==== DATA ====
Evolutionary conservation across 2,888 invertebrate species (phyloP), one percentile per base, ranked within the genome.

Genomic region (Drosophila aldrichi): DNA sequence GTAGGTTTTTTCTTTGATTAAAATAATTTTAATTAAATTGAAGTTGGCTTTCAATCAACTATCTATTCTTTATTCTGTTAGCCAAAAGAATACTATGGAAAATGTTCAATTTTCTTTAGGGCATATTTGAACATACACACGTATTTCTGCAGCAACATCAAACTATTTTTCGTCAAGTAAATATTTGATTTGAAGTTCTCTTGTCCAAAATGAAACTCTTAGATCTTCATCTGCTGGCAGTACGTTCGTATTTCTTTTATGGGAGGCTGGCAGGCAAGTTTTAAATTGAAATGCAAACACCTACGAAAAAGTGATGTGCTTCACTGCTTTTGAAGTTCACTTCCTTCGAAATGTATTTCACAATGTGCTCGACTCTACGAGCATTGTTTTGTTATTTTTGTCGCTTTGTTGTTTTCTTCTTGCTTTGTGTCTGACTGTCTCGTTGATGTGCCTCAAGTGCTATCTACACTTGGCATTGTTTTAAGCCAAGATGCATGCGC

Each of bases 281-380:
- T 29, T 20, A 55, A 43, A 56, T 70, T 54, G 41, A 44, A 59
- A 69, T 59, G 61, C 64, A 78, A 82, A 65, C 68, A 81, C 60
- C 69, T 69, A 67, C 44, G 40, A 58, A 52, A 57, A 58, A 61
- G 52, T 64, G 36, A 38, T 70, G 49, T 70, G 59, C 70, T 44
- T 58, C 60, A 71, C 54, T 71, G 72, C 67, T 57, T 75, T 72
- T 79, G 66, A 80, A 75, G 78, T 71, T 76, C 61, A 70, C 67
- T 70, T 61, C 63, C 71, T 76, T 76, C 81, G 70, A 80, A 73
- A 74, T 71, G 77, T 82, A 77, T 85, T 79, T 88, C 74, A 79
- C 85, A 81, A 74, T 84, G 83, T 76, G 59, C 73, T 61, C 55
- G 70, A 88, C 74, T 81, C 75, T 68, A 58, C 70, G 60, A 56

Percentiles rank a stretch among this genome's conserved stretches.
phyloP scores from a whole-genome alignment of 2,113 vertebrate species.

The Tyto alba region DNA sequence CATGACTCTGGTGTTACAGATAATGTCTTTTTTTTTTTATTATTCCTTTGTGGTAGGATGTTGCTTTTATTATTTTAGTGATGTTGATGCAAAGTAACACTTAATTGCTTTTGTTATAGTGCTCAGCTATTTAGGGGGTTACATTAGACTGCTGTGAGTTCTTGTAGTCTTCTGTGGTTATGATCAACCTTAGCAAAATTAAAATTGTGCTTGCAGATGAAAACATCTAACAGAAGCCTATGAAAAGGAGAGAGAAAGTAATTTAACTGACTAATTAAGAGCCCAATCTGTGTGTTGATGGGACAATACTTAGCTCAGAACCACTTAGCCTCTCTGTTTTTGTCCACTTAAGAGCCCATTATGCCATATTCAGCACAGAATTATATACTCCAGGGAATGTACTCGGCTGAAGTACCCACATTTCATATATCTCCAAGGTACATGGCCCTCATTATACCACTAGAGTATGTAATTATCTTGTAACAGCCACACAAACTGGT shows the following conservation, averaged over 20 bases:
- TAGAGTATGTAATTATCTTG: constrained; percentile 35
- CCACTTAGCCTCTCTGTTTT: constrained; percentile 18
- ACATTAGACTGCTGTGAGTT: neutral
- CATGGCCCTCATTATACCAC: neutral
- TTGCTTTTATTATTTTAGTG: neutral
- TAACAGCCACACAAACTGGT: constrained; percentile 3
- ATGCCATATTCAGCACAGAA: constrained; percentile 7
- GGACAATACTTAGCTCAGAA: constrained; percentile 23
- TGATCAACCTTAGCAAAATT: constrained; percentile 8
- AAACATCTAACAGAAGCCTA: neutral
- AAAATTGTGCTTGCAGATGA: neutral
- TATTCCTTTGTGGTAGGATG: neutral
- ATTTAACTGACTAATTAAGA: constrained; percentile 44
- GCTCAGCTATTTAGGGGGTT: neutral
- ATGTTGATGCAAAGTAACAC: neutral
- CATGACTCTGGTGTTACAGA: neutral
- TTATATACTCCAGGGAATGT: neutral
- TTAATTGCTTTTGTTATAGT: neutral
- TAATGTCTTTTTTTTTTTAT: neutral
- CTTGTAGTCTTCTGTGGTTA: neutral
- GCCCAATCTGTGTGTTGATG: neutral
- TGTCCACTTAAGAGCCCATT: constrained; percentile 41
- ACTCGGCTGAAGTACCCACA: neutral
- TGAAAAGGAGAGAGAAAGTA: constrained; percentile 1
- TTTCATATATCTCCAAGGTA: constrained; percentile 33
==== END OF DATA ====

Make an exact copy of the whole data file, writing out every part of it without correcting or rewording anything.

Evolutionary conservation across 2,888 invertebrate species (phyloP), one percentile per base, ranked within the genome.

Genomic region (Drosophila aldrichi): DNA sequence GTAGGTTTTTTCTTTGATTAAAATAATTTTAATTAAATTGAAGTTGGCTTTCAATCAACTATCTATTCTTTATTCTGTTAGCCAAAAGAATACTATGGAAAATGTTCAATTTTCTTTAGGGCATATTTGAACATACACACGTATTTCTGCAGCAACATCAAACTATTTTTCGTCAAGTAAATATTTGATTTGAAGTTCTCTTGTCCAAAATGAAACTCTTAGATCTTCATCTGCTGGCAGTACGTTCGTATTTCTTTTATGGGAGGCTGGCAGGCAAGTTTTAAATTGAAATGCAAACACCTACGAAAAAGTGATGTGCTTCACTGCTTTTGAAGTTCACTTCCTTCGAAATGTATTTCACAATGTGCTCGACTCTACGAGCATTGTTTTGTTATTTTTGTCGCTTTGTTGTTTTCTTCTTGCTTTGTGTCTGACTGTCTCGTTGATGTGCCTCAAGTGCTATCTACACTTGGCATTGTTTTAAGCCAAGATGCATGCGC

Each of bases 281-380:
- T 29, T 20, A 55, A 43, A 56, T 70, T 54, G 41, A 44, A 59
- A 69, T 59, G 61, C 64, A 78, A 82, A 65, C 68, A 81, C 60
- C 69, T 69, A 67, C 44, G 40, A 58, A 52, A 57, A 58, A 61
- G 52, T 64, G 36, A 38, T 70, G 49, T 70, G 59, C 70, T 44
- T 58, C 60, A 71, C 54, T 71, G 72, C 67, T 57, T 75, T 72
- T 79, G 66, A 80, A 75, G 78, T 71, T 76, C 61, A 70, C 67
- T 70, T 61, C 63, C 71, T 76, T 76, C 81, G 70, A 80, A 73
- A 74, T 71, G 77, T 82, A 77, T 85, T 79, T 88, C 74, A 79
- C 85, A 81, A 74, T 84, G 83, T 76, G 59, C 73, T 61, C 55
- G 70, A 88, C 74, T 81, C 75, T 68, A 58, C 70, G 60, A 56

Percentiles rank a stretch among this genome's conserved stretches.
phyloP scores from a whole-genome alignment of 2,113 vertebrate species.

The Tyto alba region DNA sequence CATGACTCTGGTGTTACAGATAATGTCTTTTTTTTTTTATTATTCCTTTGTGGTAGGATGTTGCTTTTATTATTTTAGTGATGTTGATGCAAAGTAACACTTAATTGCTTTTGTTATAGTGCTCAGCTATTTAGGGGGTTACATTAGACTGCTGTGAGTTCTTGTAGTCTTCTGTGGTTATGATCAACCTTAGCAAAATTAAAATTGTGCTTGCAGATGAAAACATCTAACAGAAGCCTATGAAAAGGAGAGAGAAAGTAATTTAACTGACTAATTAAGAGCCCAATCTGTGTGTTGATGGGACAATACTTAGCTCAGAACCACTTAGCCTCTCTGTTTTTGTCCACTTAAGAGCCCATTATGCCATATTCAGCACAGAATTATATACTCCAGGGAATGTACTCGGCTGAAGTACCCACATTTCATATATCTCCAAGGTACATGGCCCTCATTATACCACTAGAGTATGTAATTATCTTGTAACAGCCACACAAACTGGT shows the following conservation, averaged over 20 bases:
- TAGAGTATGTAATTATCTTG: constrained; percentile 35
- CCACTTAGCCTCTCTGTTTT: constrained; percentile 18
- ACATTAGACTGCTGTGAGTT: neutral
- CATGGCCCTCATTATACCAC: neutral
- TTGCTTTTATTATTTTAGTG: neutral
- TAACAGCCACACAAACTGGT: constrained; percentile 3
- ATGCCATATTCAGCACAGAA: constrained; percentile 7
- GGACAATACTTAGCTCAGAA: constrained; percentile 23
- TGATCAACCTTAGCAAAATT: constrained; percentile 8
- AAACATCTAACAGAAGCCTA: neutral
- AAAATTGTGCTTGCAGATGA: neutral
- TATTCCTTTGTGGTAGGATG: neutral
- ATTTAACTGACTAATTAAGA: constrained; percentile 44
- GCTCAGCTATTTAGGGGGTT: neutral
- ATGTTGATGCAAAGTAACAC: neutral
- CATGACTCTGGTGTTACAGA: neutral
- TTATATACTCCAGGGAATGT: neutral
- TTAATTGCTTTTGTTATAGT: neutral
- TAATGTCTTTTTTTTTTTAT: neutral
- CTTGTAGTCTTCTGTGGTTA: neutral
- GCCCAATCTGTGTGTTGATG: neutral
- TGTCCACTTAAGAGCCCATT: constrained; percentile 41
- ACTCGGCTGAAGTACCCACA: neutral
- TGAAAAGGAGAGAGAAAGTA: constrained; percentile 1
- TTTCATATATCTCCAAGGTA: constrained; percentile 33